Learning By Doing: Getting Involved is the Best Way to Learn

There’s a saying, thought originally to be a Chinese proverb, but often credited to Benjamin Franklin: “Tell me and I forget. Teach me and I remember. Involve me and I learn.” Few statements are truer when it comes to learning how to do something, do anything.

When I taught, I made every effort to do the last on this list, involve my students. I also prefer to learn by doing things hands on too. Few people can just be told what to do and learn. Most of us learn by jumping right in. And that’s what I’ve done with my writing. Jump right in.

Not long ago, I had a rare opportunity for a fledgling TV, play and film writer. I had the opportunity to discuss my 30-minute TV comedy with a fairly well-known actor, writer and producer who is a huge ally of the LGBTQ community.

I was able to get 45 minutes of undivided attention with him over the phone. We discussed Kushy’s concept, characters, logline and more.

For all the books and sites and coverage I’d bought and feedback I’d gotten from peers, nothing was more enlightening than actually diving into the Kushy’s Treatment/Bible with this actor. 

His enthusiasm for my work was unexpected too. Comments like, “This is fucking genius, Avery. This has everything that’s relevant to today.” To clarify, Kushy’s pushes the “envelope” by honestly looking at racism, religion, LGBTQ, drugs in the U.S. in a dark comedic manner. There is a battle between family members over religion, drugs (marijuana) and queerness, for example.

But talking with him, being involved in a truly collaborative process, not just reading and writing and getting feedback without interaction, but actual “we’re talking all this out” and being involved, opened my eyes to not only what I was doing exceptionally well as a self-taught writer, but what my characters and plot were missing.

As writers, we tend to get attached to our writing. We have egos. And writing is most definitely a solitary venture. Let’s just be honest, eh? We are creatives and creatives are a pain in the ass to deal with quite often. It’s hard hearing that something doesn’t work. Creatives often don’t take criticism well, even if it truly is constructive criticism.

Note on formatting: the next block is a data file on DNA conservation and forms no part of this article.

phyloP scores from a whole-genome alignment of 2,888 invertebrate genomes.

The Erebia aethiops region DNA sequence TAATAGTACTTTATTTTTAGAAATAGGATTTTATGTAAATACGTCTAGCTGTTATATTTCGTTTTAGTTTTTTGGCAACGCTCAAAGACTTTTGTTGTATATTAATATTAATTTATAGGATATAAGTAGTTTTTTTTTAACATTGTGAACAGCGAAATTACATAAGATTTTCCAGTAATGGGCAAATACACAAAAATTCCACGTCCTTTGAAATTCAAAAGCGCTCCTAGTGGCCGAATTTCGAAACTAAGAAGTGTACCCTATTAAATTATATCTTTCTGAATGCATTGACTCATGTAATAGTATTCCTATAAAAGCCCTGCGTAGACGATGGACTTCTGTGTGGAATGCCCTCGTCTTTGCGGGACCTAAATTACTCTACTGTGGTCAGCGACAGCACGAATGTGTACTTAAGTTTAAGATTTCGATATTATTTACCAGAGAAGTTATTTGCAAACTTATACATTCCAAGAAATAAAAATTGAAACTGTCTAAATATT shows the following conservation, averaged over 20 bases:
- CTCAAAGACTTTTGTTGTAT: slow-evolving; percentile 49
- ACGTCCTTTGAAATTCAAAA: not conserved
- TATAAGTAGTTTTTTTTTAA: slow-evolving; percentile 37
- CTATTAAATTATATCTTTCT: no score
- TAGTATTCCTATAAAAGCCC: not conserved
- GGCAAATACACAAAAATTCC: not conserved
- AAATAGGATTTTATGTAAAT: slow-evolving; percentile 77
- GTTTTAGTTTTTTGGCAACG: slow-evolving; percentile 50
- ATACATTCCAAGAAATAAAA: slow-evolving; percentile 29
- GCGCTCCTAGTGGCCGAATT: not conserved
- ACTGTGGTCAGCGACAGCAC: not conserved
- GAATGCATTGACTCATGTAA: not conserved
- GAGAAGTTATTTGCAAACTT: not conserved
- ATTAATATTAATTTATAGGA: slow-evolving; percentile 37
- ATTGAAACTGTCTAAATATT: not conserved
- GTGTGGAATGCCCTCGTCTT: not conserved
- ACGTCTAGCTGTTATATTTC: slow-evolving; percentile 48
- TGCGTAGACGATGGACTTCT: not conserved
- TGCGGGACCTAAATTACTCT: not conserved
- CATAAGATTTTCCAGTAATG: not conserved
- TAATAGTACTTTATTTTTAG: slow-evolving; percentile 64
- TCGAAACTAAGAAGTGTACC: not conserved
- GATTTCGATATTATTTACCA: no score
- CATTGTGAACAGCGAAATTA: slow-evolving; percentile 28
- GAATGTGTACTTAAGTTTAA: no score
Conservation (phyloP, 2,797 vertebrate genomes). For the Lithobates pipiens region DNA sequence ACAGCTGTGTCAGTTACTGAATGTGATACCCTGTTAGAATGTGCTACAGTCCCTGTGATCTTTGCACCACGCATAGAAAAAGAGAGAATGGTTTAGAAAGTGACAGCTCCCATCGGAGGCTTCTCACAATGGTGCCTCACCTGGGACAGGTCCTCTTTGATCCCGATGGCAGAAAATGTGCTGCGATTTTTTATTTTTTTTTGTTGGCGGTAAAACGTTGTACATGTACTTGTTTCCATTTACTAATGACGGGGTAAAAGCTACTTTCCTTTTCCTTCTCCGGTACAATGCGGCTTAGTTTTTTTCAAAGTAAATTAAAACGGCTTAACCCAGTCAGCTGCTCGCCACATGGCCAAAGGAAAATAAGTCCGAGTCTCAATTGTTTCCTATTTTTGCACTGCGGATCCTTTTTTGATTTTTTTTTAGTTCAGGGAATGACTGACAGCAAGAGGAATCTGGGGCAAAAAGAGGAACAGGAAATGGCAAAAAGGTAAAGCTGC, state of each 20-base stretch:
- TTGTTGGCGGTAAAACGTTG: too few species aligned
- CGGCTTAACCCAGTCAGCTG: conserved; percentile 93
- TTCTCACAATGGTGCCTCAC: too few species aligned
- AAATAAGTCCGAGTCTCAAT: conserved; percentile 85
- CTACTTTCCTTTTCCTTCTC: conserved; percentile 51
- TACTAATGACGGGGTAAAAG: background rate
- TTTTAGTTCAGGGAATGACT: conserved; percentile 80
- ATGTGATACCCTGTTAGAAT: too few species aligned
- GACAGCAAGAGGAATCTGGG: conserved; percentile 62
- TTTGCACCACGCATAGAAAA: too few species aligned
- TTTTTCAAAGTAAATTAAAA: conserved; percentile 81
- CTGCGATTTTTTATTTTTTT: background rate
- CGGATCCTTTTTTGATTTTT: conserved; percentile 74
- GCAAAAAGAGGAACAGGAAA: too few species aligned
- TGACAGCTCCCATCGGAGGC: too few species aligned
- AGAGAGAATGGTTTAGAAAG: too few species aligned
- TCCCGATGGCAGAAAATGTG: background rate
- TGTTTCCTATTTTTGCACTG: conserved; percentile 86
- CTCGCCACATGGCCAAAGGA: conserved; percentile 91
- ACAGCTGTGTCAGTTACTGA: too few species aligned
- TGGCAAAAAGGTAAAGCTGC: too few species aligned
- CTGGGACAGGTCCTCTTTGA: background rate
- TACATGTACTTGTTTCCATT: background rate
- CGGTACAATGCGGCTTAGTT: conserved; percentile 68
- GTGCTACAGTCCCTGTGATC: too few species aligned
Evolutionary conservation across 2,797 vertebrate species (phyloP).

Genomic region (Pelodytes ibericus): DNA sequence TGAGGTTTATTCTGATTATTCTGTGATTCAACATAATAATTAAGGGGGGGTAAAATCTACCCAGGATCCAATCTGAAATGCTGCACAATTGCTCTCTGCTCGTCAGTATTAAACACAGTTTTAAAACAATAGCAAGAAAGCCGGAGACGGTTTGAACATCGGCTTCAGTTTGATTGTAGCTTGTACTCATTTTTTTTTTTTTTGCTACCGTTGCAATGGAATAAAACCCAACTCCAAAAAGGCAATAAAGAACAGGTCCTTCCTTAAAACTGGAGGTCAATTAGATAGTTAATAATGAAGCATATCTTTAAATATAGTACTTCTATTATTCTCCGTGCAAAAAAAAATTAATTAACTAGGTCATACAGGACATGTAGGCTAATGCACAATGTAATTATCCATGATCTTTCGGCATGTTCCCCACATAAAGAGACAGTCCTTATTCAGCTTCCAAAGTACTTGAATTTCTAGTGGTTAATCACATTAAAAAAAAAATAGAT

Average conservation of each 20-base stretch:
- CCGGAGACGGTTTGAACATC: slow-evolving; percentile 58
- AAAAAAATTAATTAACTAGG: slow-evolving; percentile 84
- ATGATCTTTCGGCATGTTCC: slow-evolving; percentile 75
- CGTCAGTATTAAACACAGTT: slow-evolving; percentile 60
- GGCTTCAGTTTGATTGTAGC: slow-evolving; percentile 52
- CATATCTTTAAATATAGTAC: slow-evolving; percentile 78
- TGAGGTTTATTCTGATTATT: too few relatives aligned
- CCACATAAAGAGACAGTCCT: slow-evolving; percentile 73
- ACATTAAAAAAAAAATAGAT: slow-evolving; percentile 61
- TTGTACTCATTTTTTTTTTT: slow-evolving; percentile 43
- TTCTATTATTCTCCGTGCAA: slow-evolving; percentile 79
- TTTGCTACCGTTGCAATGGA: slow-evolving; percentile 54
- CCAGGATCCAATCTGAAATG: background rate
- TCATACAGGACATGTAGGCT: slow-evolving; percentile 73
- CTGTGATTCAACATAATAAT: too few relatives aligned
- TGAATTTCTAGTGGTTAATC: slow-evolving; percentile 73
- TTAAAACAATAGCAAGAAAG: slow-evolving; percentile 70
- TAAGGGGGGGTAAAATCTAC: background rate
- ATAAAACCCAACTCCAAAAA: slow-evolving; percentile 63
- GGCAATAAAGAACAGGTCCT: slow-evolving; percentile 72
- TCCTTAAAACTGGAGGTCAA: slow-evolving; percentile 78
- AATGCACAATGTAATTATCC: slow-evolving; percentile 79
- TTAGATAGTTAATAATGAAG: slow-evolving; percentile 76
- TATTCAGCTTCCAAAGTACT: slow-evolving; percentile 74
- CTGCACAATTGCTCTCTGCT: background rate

Add that here are sooooo many opinions on each topic, and we get to a point that we often just say “Fuck it” and move on.

For example, I recently had a former Hollywood pro give Kushy’s–which was a quarter-finalist in Scriptapalooza’s Fall 2018 Television Writing Competition–say that he didn’t know if Network TV would even consider the script because of the one nude scene in the Cold Open. He also wasn’t fond of the racist language and he apparently missed the reason the main character and his brother are arguing.

However, he did point out that the main place in which the story takes place is a main character too. Since that coverage, I’ve worked on revising the script to better showcase the main setting of the 30-minute TV comedy.

But I shirked at the other stuff because an active actor, a current writer and producer, GOT IT. He understood, just from my treatment, what it was lacking and what was “genius” in the script and concept. He loved the nude scene, seeing it as relevant since the character was about to undergo a re-birth, a new chapter in his life and it was because he was about to hit rock-bottom with only one place to go: Home.

That’s the take-away from my years of working on TV shows, plays and features: Get involved with active writers, actors, producers, etc. Talk to them as much as you can. Even if that means donating $150 to a crowdfunding campaign to do it–like I did–then do it. Hearing from them, literally engaging with them verbally, will alter your view of your own work.

But first: Take the ego out of it.

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